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Social media is a powerful tool, and there are plenty of good reasons for individuals to be active in social channels.
But social media's power is a double-edged sword, and the old adage "It is better to remain silent and be thought a fool than to open one's mouth and remove all doubt" is especially relevant today because of services like Twitter and Facebook.
It's a brand's worst nightmare: a high-profile event is generating a huge amount of social media buzz and one of your employees, thinking that she's logged into her own Twitter account, inadvertently posts an embarrassingly insensitive tweet through the company account that h.
That's precisely what happened last night to KitchenAid. An employee whose name has not been released was apparently watching the U.S. presidential debate and decided to post a foolish tweet about the president's grandmother. Instead of posting it to her personal account, she posted it to the KitchenAidUSA account, which has more than 25,000 followers.
The saying 'one size doesn't fit all' may be true in many cases, but with the use of -- and interest in -- responsive design skyrocketing, more and more companies are asking whether that's necessarily true when it comes to web design.
The idea of having a single website, with a single codebase, that can serve web, mobile and tablet clients is a powerful one. But just how realistic is it?
UK retailer Tesco came under fire earlier this week for website security practices that may be leaving customer data vulnerable to hackers.
The incident started when software architect Troy Hunt noticed a tweet indicating that Tesco must be storing customer passwords in a manner that doesn't adhere to best practices because the retail giant emails customers their passwords in plain text.
For online retailers, closing a sale can be a tricky process. From attracting a would-be customer to your site to fulfilling an order in an efficient manner, there are a lot of potential points of failure.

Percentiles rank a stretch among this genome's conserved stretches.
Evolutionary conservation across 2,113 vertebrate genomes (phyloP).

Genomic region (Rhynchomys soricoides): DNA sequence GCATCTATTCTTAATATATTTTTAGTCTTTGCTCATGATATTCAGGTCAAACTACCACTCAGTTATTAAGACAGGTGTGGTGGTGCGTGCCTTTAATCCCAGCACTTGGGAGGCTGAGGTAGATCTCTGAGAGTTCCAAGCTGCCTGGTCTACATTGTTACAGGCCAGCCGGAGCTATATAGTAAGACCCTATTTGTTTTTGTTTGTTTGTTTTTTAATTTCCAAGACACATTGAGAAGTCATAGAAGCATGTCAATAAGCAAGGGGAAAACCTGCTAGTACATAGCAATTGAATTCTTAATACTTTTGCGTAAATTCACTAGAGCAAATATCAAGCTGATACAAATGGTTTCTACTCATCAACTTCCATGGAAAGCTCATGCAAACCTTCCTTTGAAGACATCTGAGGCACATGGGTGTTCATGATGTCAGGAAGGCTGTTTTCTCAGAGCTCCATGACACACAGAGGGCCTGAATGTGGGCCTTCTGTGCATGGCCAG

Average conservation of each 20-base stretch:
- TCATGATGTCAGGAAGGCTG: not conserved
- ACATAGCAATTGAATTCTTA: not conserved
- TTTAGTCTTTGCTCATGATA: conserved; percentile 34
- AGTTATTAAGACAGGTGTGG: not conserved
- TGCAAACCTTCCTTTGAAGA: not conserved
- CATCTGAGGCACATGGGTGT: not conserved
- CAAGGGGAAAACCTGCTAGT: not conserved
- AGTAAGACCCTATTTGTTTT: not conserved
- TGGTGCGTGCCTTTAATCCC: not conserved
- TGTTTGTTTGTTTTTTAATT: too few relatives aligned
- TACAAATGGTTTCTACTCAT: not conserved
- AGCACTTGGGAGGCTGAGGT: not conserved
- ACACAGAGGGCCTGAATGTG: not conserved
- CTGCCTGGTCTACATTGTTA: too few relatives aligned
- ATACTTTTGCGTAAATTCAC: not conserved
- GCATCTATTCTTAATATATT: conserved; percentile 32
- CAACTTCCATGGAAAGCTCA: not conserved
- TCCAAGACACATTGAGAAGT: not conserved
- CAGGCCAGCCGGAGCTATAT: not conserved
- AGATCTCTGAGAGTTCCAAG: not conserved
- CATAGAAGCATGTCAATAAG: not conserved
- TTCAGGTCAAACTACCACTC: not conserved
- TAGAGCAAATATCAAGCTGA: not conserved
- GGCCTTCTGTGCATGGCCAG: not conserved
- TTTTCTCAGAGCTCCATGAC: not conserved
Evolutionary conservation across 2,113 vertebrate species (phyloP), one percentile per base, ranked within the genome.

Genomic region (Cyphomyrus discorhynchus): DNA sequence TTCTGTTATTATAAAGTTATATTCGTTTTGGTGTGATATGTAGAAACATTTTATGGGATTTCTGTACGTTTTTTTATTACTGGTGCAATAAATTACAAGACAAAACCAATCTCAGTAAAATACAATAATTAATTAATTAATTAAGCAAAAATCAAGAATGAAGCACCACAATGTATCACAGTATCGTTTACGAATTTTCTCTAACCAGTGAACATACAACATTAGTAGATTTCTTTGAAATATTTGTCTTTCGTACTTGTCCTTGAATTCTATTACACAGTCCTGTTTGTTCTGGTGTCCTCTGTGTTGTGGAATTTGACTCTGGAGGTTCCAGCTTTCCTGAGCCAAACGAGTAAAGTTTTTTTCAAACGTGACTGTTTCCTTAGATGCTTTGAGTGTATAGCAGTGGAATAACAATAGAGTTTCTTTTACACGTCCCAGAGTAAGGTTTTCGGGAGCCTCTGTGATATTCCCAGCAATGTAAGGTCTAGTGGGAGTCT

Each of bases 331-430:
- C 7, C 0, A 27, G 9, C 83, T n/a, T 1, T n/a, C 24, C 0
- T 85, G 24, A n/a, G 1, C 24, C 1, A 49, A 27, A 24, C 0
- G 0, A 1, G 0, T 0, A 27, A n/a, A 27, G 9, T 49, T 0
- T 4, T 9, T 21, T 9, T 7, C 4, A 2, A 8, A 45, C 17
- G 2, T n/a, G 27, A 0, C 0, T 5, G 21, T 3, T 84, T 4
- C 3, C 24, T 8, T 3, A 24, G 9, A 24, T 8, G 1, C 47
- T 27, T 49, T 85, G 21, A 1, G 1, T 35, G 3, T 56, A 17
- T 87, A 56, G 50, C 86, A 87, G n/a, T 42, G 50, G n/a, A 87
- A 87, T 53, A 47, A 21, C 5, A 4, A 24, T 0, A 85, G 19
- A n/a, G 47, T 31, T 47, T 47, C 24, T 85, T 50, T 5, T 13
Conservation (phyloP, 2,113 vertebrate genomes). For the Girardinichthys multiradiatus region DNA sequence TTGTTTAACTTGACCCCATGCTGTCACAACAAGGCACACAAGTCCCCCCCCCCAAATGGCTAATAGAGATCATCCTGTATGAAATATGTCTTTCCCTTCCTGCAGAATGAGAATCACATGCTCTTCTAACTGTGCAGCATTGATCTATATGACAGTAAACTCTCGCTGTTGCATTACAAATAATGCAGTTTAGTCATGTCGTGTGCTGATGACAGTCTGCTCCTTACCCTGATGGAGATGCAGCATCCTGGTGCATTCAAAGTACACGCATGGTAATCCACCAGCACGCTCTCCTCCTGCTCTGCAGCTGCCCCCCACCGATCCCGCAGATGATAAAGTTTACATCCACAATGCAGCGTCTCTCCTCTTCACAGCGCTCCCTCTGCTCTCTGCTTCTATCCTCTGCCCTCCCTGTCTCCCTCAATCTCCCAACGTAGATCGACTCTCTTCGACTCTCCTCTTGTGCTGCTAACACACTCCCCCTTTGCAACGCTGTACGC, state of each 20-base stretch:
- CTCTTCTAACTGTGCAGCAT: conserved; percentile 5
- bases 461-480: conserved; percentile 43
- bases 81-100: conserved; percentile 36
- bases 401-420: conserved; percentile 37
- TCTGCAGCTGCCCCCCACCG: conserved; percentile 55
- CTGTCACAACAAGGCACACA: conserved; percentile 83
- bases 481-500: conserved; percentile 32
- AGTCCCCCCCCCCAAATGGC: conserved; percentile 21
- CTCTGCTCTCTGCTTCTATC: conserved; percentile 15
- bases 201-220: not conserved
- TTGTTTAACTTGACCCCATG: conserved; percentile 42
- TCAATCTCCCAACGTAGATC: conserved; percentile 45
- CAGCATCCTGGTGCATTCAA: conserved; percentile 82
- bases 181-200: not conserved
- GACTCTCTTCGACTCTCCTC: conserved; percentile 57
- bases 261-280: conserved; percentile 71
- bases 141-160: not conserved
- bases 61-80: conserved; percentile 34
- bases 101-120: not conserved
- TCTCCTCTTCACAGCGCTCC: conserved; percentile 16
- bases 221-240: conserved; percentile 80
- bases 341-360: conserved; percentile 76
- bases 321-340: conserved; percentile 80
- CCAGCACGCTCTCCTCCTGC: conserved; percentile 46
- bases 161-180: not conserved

One of the biggest such points is the checkout process, which gives customers plenty of opportunities to rethink their purchases.
Unfortunately for retailers, getting the checkout process right can be challenging, and there are numerous mistakes that can produce a less-than-optimal result.
It's no surprise that companies on the consumer internet are collecting a lot of information about their users -- with and without the permission of those users. And that means there are plenty of databases that make an attractive target for hackers.
Unfortunately for users, many of those databases aren't secured properly, and as we've seen time and time again, best practices for how certain pieces of information, such as passwords, are stored go unfollowed.
The relationship between marketers and social media has blossomed in the past several years. And for good reason: in the past several years, social has cemented itself as one of the most popular and prominent digital channels.
For many companies, that has led to increased investment and the establishment of organization-wide best practices.
The past several weeks haven't been kind to Facebook. Its long-anticipated IPO was nothing short of a disaster, and since its public debut, the company's stock has been battered.
Clearly, finding investor friends on Wall Street hasn't been an easy task for the world's largest social network, and it may discover that finding retail friends on Main Street won't be any easier after site outages last week left some ecommerce sites in a lurch.
Running a restaurant profitably may be one of the toughest challenges in business. But according to a scathing review of restaurant websites written by Slate's Farhad Manjoo, finding a good restaurant website may be even tougher.
In surveying a variety of restaurant websites, including some of the most notable in the United States, Manjoo came to a disappointing conclusion: they are, by and large, "horrifically bad."
Gawker's recent launch of a new design may prove to be one of the worst redesign launches in the history of the internet. It not only sparked an outcry from users, but let to a massive drop in traffic for one of the internet's most popular publishers.
In the face of what can only be described as an online publisher's worst nightmare, Nick Denton, the outspoken head of Gawker, has been unusually silent. Until now.
In an email he sent to staff, he admits that "the transition was definitely more bruising for readers and our own staff than it needed to be" and discusses what is being done to rectify the situation.
Affiliate marketing isn't new, and many companies operating in the affiliate channel have significant experience operating affiliate programs. But this doesn't mean that plenty of affiliate program operators don't drop the ball. They do, and oftentimes, the mistakes they make are easily avoided.
Here are five worst practices that affiliate program operators can easily avoid.
Running a successful website and maximizing ROI not only requires doing the big things right, but also doing the little things right. Even when attention to detail won't make or break your business, it can have a meaningful impact.
One page that publishers often don't pay enough attention to is an important one: the 404 page. While you would hope that every visitor to your website will land on the page he or she intended to land on, that's often not the case. And the page he or she is greeted with, the 404, can determine whether you lose a visitor (sometimes for life) or make lemonade out of lemons.